Parents' Guide to

Lost Souls

By M. Faust, Common Sense Media Reviewer

age 17+

Teenage horror fans can do much better.

Movie R 2002 97 minutes
Lost Souls Poster Image

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Like The Exorcist, Rosemary's Baby, and The Omen all rolled into one, LOST SOULS covers a lot of familiar territory in a popular genre. Unlike the gruesome slasher and monster movies that dominate the field, it seeks to scare viewers by tapping into our religious upbringing, both personal and cultural. Like other relatively earnest movies about God and the Devil, this ones runs a double danger: Christian viewers may feel exploited or belittled, while others may feel it gives too much credence to religion and the struggle between good and evil. The filmmakers certainly aren't trying to argue that the threat of an antichrist is real, but they aren't going for cheap shocks or gross-outs either. In other words, the movie wants viewers to take it somewhat seriously.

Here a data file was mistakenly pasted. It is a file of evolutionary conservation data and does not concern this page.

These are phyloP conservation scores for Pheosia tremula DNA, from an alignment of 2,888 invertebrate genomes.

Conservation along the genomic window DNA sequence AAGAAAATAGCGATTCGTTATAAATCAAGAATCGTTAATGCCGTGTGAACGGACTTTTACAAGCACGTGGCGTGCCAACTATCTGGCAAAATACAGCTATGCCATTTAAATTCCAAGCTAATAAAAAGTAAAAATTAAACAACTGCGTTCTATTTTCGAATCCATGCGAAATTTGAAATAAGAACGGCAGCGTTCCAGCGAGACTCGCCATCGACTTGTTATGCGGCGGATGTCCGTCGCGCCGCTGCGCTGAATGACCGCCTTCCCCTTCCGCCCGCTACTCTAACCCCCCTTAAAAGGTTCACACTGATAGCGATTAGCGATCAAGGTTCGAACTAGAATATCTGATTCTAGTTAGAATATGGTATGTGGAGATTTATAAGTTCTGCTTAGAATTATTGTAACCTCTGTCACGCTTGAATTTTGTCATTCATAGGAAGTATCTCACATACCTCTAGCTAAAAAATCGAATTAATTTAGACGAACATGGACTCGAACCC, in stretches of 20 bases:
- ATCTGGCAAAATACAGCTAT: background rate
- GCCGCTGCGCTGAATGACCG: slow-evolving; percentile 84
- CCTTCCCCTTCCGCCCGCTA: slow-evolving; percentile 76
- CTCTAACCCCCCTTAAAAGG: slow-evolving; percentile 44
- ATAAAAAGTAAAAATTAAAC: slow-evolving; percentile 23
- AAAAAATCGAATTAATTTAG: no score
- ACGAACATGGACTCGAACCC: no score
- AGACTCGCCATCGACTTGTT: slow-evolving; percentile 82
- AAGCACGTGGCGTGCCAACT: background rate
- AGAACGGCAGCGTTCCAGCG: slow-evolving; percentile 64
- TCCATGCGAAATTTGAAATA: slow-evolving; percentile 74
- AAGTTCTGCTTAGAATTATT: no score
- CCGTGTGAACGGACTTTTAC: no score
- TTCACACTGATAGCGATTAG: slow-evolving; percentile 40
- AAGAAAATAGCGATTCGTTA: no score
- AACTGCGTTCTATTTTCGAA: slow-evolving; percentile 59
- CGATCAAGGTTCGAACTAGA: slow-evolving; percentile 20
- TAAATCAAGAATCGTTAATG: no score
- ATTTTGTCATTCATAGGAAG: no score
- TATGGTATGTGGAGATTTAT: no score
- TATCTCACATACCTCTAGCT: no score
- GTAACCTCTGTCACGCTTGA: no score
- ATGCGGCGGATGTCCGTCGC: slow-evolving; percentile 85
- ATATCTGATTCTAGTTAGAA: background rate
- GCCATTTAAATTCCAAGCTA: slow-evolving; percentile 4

The atmosphere is wonderfully spooky, wringing a real sense of dread out of Manhattan locations. But the premise eventually runs out of steam, getting sillier as it does. The finale is so anti-climactic that audiences are certain to be disappointed. As one seventeen-year-old horror buff noted, it almost looks like they ran out of money and just decided to end it. His girlfriend also didn't find the movie scary enough, though she felt Winona Ryder (the reason she wanted to see the movie) gave a better performance than in her earlier horror efforts, Bram Stoker's Dracula and Alien 3.

Movie Details

  • In theaters: February 4, 2002
  • On DVD or streaming: February 4, 2002
  • Cast: Ben Chaplin , John Hurt , Winona Ryder
  • Director: Janusz Kaminski
  • Inclusion Information: Female actors
  • Studio: New Line
  • Genre: Horror
  • Run time: 97 minutes
  • MPAA rating: R
  • MPAA explanation: violence, terror, and some language
  • Last updated: October 13, 2023

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